The Best Treats for Little Goblins That Don’t Involve Sugar by Amy Dungan

If you are as concerned about Americans’ sugar consumption as I am, Halloween is one of those holidays that makes you just cringe. Store isles are lined with confection after confection. Parents are racing past hoping their children won’t notice, so they may avoid the begging, pleading and whining that candy seems to induce. If you have children, you dread all the sweets that will soon be piled on the kitchen table while your children count up their loot. You also know that you’ll have to hide most of it, or that ceiling-high stack will be devoured within a couple of days.

We can do very little about what other people give out on All Hallows Eve. But we can make a difference for other parents. This year, instead of that same old bowl of sugar-coma inducing junk food, our family is giving out non-food prizes. You heard me right. No candy will be distributed from our house this year. And the children that visit us won’t be disappointed in the least – I know this because the items we’ll be giving out are fun, inexpensive and will still be around long after the candy, and bellyaches, are long gone.

If you’re concerned about the rapidly rising obesity and disease rate in our children today, I urge you to make this one small change in your holiday routine. Other parents may be happy to see non-candy treasures in their little Ironman’s hands and do the same themselves in the years to come!

Here’s how you can find inexpensive, fun and healthy treats for all those Hannah Montanas that show up at your door.

  • Check your local dollar store. Kids love stickers, pencils, cool erasers, coloring books, cars, bubbles, etc. Just be sure to check that it’s safe for all age groups. If not, you might want to keep a special package of items back, like board books or rubber ducks, just for the toddlers that visit you.
  • Check online retailers such as Oriental Trading. They have a huge array of items, all reasonably priced. When our catalog arrives every month my kids will spend a good hour looking through it and picking out stuff they’d like. Normally I wouldn’t have use for 12 light-up yo-yo’s, but on Halloween those bulk deals really come in handy.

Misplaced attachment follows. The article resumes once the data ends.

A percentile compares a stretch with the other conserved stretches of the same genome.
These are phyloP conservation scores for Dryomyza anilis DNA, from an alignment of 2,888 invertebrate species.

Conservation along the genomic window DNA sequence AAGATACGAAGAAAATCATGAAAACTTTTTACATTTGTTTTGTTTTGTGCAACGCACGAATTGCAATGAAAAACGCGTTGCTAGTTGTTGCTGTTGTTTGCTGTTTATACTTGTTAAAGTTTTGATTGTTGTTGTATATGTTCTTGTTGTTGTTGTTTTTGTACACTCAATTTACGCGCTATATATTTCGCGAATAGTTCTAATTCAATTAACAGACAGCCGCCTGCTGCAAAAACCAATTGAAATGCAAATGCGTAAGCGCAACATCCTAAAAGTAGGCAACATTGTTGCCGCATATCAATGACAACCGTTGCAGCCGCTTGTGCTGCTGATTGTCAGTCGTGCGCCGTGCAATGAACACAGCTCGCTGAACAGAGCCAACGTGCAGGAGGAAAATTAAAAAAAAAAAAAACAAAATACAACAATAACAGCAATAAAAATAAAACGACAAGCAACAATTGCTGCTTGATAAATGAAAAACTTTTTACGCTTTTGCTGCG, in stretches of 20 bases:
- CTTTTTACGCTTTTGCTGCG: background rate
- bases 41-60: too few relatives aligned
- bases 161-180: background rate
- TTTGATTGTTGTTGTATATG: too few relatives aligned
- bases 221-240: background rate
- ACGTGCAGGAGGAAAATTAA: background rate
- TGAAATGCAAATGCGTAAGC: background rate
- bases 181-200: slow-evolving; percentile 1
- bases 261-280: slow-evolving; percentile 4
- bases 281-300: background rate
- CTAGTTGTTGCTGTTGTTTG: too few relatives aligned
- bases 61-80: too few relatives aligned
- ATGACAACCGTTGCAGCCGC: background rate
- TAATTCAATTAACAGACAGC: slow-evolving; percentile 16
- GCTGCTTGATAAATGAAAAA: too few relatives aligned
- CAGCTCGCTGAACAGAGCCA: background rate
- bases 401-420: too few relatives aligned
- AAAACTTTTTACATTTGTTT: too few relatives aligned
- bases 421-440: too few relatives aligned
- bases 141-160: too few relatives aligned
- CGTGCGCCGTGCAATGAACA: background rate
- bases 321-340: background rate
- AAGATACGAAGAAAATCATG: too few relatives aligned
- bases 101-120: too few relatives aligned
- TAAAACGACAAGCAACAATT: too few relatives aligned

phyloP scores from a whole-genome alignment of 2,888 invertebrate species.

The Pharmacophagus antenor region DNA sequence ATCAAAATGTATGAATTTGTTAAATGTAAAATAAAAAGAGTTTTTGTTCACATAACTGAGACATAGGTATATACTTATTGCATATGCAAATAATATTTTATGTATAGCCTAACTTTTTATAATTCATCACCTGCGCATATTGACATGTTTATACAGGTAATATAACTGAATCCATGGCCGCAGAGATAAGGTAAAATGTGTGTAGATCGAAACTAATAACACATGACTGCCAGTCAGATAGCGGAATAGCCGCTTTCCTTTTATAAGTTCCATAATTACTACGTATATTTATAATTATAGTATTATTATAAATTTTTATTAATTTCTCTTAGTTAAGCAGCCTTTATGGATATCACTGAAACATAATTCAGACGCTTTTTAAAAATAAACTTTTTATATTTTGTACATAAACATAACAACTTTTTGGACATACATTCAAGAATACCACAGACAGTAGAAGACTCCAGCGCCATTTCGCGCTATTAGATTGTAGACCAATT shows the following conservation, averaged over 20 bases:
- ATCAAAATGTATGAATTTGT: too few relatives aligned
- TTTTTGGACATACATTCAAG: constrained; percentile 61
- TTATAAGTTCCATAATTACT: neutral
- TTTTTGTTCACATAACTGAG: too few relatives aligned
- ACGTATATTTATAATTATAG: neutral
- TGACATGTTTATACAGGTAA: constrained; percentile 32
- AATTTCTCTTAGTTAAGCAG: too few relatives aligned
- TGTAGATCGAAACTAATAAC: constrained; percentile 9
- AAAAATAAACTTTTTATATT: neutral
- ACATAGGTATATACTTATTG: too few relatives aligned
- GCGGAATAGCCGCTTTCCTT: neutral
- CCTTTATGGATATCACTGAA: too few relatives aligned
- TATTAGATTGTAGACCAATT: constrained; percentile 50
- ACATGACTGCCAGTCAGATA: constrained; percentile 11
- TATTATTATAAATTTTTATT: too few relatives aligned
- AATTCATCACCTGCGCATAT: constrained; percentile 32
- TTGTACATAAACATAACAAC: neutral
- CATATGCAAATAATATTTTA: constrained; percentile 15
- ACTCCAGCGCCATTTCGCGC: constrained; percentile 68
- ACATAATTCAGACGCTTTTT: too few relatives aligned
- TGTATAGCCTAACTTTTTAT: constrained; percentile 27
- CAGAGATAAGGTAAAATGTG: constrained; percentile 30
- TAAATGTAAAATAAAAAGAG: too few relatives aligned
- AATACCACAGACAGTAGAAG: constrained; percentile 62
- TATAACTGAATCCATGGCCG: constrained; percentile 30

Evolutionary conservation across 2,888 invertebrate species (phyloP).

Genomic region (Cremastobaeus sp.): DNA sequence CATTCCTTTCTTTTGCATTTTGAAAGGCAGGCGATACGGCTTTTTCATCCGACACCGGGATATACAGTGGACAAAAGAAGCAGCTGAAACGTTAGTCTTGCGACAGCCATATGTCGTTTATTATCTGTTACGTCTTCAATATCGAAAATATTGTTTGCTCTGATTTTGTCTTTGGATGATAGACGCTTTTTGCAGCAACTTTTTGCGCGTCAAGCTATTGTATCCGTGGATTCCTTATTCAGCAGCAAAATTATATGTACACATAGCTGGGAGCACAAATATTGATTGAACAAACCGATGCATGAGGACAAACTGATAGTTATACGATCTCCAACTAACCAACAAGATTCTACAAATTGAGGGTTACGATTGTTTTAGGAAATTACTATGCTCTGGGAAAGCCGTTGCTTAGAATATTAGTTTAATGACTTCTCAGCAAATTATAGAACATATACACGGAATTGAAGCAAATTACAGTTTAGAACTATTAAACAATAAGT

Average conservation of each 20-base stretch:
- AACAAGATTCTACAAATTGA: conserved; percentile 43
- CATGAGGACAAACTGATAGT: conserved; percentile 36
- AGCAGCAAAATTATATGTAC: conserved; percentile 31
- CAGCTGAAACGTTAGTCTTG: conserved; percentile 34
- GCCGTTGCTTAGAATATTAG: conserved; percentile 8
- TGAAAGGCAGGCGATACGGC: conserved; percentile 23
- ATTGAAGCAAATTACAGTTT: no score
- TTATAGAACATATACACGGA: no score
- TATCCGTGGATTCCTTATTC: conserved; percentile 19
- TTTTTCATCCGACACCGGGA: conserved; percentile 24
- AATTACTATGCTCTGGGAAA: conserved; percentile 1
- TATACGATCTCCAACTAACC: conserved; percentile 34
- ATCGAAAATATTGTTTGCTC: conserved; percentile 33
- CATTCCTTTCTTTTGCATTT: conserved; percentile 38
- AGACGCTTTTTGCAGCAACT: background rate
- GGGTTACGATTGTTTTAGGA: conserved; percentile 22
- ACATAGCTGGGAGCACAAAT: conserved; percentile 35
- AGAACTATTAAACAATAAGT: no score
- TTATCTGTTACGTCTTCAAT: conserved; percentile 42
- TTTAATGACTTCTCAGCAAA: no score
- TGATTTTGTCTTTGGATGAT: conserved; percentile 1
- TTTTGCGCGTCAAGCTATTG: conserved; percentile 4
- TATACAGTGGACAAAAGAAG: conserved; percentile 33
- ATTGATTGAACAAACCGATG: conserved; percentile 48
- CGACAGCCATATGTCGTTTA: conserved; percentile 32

• Books For Treats is an ingenious program that encourages parents to recycle their gently used children’s books by giving them out on Halloween.

“Since Halloween 2001, we’ve given up to 6500 books each year to excited, costumed Willow Glen trick-or-treaters. Now-former Mayor Ron Gonzales, now-former Councilman Ken Yeager, Mayor Chuck Reed and Councilman Pierluigi Oliverio joined us in greeting the kids and happy parents. We are supported by the Diabetes Association.”

How can you participate? The website gives us some ways to get involved.

  • Gather gently read children’s books to give out in your neighborhood.
  • Download our kit to help you sort your books by grade level.
  • Volunteer to help (fill out the form on the left)
  • Have your company become a sponsor
  • Make a donation of any amount through PayPal to info@BooksForTreats.org. We appreciate any funds, as they help us purchase used books, provide PR and ads to get the word out, and keep our web site up to date.
  • Talk to your friends, co-workers and neighbors about participating in Books for Treats. Send them a link to this web site.Want to talk to someone about how you can help?Contact Rebecca Morgan, founder and Executive Director

    408/998-7977 or info@booksfortreats.org

  • If you are determined to hand out food, look for snack packs of apples, oranges, carrots, etc. (These are usually sealed and thus more appealing to parents who are concerned about safety.) At least this will give mini Capt. Jack Sparrow something healthy to munch on while he commands his imaginary ship.

With our determination, and a little luck, maybe we can start shifting the norm in this country and teach our kids that candy is actually a trick. Doing something that’s good for you is the real treat.

© 2011 by Amy Dungan. Article and photograph used by kind permission of the author. Send Amy your comments to Amy Dungan.

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